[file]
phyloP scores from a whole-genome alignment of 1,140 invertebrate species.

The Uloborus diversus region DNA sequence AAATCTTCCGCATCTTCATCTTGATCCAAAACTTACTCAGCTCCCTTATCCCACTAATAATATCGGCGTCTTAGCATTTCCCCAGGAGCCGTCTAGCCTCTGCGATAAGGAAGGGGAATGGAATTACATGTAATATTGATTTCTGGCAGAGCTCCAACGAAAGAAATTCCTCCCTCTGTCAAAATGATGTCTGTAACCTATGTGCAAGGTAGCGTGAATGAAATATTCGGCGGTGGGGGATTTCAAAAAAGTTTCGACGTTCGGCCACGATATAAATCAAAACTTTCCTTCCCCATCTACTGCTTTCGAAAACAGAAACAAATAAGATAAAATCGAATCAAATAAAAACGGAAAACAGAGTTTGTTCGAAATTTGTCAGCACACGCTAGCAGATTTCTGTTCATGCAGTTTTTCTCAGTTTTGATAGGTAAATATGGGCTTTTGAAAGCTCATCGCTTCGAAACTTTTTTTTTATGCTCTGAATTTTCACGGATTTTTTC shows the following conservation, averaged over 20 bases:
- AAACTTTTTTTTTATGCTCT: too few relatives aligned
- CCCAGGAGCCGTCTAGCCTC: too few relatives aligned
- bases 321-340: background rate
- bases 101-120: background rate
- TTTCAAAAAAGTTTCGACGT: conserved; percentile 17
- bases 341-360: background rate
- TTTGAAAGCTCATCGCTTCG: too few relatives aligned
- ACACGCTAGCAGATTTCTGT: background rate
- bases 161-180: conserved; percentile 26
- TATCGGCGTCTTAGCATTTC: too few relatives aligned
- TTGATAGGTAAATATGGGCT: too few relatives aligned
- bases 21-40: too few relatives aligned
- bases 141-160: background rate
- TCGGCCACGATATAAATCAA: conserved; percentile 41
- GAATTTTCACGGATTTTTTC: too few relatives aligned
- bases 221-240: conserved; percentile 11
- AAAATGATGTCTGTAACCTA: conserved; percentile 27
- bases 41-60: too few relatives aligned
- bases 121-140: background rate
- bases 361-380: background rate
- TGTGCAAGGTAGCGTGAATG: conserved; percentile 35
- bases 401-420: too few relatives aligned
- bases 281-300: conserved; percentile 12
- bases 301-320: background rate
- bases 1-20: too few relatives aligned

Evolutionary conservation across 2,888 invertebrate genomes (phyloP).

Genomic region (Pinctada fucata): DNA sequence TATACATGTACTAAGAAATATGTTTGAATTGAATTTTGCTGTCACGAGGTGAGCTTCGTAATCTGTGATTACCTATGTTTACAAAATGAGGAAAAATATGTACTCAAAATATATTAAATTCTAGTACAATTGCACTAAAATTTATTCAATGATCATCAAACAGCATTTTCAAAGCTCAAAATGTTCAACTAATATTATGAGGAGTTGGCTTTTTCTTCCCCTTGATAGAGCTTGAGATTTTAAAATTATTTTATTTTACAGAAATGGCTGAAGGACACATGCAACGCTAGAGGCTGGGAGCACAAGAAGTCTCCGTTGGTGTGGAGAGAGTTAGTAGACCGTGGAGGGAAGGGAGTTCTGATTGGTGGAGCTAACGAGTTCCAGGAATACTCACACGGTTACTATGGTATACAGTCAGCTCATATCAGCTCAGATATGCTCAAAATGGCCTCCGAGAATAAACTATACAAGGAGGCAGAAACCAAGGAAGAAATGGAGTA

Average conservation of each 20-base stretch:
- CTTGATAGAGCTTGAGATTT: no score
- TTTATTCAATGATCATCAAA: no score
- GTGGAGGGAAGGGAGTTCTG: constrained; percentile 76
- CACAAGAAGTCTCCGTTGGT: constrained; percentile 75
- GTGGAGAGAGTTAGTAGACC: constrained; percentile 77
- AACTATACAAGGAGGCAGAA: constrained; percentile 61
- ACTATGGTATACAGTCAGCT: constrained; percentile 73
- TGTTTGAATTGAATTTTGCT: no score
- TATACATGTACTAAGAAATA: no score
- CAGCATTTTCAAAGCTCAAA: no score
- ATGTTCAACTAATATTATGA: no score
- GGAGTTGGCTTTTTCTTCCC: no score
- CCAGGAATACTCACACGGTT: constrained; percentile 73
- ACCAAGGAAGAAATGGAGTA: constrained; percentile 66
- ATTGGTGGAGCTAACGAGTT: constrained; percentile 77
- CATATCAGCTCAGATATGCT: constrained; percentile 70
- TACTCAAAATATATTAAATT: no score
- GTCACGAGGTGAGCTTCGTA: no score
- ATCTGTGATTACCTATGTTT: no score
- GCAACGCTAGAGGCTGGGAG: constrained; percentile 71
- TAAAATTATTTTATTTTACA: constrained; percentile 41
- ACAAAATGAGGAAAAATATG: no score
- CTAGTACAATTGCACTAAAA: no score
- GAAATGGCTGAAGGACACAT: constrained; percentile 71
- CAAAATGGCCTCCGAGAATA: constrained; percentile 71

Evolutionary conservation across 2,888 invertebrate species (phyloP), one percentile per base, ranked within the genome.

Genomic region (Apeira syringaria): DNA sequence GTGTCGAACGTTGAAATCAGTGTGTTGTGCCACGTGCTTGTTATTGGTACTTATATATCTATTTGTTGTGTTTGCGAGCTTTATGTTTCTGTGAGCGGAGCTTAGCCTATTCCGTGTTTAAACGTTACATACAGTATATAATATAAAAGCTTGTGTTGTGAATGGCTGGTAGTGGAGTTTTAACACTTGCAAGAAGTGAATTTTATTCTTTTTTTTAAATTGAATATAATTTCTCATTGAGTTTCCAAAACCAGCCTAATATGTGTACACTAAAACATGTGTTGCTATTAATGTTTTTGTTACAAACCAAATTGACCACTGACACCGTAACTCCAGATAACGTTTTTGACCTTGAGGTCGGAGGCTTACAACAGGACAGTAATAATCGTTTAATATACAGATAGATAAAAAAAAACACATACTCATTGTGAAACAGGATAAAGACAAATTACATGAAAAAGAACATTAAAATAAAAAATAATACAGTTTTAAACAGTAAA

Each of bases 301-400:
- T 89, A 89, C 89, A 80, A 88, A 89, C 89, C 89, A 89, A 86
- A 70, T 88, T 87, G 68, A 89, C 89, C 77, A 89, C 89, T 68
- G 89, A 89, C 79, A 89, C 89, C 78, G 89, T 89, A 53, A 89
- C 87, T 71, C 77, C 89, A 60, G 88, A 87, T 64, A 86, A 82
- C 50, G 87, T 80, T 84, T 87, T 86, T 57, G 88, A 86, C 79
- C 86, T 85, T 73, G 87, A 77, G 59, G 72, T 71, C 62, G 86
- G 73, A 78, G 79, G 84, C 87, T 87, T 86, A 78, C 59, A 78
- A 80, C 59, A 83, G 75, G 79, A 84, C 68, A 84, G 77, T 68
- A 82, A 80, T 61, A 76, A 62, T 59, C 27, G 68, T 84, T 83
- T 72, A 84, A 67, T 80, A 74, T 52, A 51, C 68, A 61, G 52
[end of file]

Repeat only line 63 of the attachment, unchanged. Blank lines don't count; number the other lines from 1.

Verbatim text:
- C 50, G 87, T 80, T 84, T 87, T 86, T 57, G 88, A 86, C 79